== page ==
The basic tight-binding hamiltonian consists of terms of the form $$\hat{c}^{\dagger}_{i\uparrow} \hat{c}^\phantom{\dagger}_{i+1\uparrow}+\text{h.c.}$$ (where $\text{h.c.}$ denotes the adjoint of the preceding term). A crucial feature is that it involves only interactions of electrons of the same spin.

Therefore the question: does it make any sense to study a generalized hamiltonian with terms of the form $$\hat{c}^{\dagger}_{i\uparrow} \hat{c}^\phantom{\dagger}_{i+1\downarrow}+\text{h.c.}$$ or similar? The Hubbard hamiltonian used to model highly correlated systems already includes terms of the form $\hat{n}_{i\uparrow}\hat{n}_{j\downarrow},$ so those other terms don't look like too crazy an idea, right? Is there any conceptual reason not to consider them ever?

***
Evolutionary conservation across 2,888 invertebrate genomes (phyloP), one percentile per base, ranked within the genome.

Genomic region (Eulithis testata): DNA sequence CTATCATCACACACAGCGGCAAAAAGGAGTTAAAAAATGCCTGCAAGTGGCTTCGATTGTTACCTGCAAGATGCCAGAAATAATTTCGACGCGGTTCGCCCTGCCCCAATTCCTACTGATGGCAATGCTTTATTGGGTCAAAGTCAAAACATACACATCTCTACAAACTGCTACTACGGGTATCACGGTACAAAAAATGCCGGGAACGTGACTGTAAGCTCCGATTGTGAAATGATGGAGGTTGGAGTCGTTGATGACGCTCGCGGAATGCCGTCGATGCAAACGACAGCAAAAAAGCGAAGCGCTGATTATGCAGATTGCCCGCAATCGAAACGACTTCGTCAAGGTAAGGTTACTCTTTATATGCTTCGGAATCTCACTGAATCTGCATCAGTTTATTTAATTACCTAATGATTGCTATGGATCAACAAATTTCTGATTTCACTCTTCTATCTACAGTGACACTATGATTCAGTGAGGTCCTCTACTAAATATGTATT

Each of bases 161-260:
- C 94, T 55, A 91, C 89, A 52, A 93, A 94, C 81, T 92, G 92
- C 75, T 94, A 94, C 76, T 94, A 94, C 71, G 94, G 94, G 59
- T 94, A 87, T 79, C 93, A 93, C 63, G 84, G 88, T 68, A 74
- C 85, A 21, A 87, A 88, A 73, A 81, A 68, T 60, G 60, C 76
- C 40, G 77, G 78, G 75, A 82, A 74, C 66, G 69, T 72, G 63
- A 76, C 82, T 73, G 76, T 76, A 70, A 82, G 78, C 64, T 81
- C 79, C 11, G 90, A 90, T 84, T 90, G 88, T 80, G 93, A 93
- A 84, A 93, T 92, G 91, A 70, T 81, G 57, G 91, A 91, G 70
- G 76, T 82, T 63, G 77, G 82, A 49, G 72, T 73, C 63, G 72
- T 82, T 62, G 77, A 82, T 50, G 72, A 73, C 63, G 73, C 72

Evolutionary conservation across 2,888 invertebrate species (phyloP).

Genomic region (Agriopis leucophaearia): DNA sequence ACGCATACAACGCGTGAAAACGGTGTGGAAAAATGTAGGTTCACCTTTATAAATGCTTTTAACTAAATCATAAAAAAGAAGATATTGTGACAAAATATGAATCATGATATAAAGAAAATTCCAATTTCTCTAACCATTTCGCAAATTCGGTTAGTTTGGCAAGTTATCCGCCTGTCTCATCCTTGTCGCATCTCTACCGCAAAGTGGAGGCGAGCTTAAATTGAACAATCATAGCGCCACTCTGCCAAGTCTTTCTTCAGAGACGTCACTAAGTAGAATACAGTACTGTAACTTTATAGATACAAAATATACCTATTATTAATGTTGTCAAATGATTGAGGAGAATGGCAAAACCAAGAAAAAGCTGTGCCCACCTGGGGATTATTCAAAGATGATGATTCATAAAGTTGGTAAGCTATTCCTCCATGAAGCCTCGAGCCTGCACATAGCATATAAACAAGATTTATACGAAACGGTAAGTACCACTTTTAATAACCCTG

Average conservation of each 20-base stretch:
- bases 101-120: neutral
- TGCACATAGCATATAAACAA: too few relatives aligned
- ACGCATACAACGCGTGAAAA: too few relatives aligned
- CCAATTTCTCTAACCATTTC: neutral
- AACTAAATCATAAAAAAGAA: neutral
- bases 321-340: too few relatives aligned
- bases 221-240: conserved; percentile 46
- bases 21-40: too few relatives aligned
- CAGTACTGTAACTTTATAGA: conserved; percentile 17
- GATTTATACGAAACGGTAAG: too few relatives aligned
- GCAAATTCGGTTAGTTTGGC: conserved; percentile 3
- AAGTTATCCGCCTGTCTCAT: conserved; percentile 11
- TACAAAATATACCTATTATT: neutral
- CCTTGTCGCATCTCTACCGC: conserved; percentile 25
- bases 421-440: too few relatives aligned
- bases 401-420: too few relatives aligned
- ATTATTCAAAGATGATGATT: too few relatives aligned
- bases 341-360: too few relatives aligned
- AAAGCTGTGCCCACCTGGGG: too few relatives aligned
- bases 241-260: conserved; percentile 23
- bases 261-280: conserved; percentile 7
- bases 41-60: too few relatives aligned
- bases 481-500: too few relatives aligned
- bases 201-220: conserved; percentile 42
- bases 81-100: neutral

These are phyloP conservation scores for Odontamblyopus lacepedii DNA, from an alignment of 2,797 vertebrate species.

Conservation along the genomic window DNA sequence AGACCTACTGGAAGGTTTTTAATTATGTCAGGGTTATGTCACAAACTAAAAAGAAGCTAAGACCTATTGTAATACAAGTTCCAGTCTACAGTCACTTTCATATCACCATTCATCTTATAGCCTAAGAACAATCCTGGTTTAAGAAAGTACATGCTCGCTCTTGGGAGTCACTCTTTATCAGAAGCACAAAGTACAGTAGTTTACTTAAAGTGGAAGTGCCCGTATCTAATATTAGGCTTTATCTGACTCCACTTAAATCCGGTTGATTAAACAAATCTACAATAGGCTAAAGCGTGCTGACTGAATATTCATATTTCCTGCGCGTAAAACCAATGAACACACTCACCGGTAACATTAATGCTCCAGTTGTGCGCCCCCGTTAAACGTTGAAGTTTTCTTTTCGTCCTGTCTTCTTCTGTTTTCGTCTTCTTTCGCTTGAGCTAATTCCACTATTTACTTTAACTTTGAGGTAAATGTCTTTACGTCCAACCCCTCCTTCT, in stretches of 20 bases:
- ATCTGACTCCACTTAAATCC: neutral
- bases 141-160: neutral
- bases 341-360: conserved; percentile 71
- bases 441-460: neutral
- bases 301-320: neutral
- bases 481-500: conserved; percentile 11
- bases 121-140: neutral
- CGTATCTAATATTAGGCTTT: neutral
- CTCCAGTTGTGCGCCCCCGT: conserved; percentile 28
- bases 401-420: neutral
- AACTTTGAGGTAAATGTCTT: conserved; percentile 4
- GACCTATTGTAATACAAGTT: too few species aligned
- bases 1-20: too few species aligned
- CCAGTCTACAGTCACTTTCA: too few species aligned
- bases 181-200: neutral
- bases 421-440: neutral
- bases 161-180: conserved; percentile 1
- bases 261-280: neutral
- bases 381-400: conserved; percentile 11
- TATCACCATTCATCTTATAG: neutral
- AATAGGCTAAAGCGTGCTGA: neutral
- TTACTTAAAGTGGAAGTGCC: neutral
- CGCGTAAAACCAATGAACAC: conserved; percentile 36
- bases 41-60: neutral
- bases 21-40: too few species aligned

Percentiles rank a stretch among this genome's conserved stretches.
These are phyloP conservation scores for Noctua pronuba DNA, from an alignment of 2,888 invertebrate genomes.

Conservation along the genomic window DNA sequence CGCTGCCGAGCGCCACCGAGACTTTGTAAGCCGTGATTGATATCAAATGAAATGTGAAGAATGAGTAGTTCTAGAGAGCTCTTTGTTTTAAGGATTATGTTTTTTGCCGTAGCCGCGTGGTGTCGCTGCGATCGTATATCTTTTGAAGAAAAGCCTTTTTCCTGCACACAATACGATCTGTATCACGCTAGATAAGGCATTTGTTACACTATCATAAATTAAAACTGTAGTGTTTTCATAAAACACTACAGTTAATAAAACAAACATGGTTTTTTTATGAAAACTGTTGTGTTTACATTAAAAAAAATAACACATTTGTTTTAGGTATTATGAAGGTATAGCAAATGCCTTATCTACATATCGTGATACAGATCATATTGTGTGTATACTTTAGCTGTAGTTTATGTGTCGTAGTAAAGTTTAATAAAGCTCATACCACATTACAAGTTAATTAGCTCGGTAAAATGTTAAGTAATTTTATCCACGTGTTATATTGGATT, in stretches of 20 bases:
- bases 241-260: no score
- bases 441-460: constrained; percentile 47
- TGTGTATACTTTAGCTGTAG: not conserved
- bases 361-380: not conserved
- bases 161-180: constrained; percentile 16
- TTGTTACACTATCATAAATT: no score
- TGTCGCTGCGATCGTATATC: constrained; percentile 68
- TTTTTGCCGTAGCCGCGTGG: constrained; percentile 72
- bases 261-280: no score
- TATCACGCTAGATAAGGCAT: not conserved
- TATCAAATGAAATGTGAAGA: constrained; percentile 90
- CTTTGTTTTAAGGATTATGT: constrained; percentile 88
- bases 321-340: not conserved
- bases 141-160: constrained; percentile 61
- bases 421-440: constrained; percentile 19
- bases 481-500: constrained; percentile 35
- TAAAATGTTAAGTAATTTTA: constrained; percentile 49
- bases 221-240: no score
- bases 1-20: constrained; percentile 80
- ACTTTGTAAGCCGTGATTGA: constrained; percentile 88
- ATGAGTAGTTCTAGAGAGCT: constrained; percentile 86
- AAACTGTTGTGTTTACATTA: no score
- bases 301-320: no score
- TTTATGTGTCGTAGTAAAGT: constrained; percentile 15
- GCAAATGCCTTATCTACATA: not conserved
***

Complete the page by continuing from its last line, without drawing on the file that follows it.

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    $\begingroup$ The kind of spin-fliping hopping is a type of spin-orbit coupling term. The effect of spin-orbit coupling terms has been extensively studied in condensed matter theory. $\endgroup$ Mar 8, 2017 at 23:48

1 Answer 1


Terms like $\hat{c}^{\dagger}_{i\uparrow} \hat{c}_{i+1\downarrow}+c.c$ are perfectly possible in a Hamiltonian. They respresent the probability of an electron hopping to the next site while flipping it's spin. Just as a term $\hat{c}^{\dagger}_{i\uparrow} \hat{c}_{i\downarrow}+c.c$ is possible and would represent on site spin flipping.

These transitions do not preserve magnetic moment so you would need some external source like a varying magnetic field for these transitions to occur.


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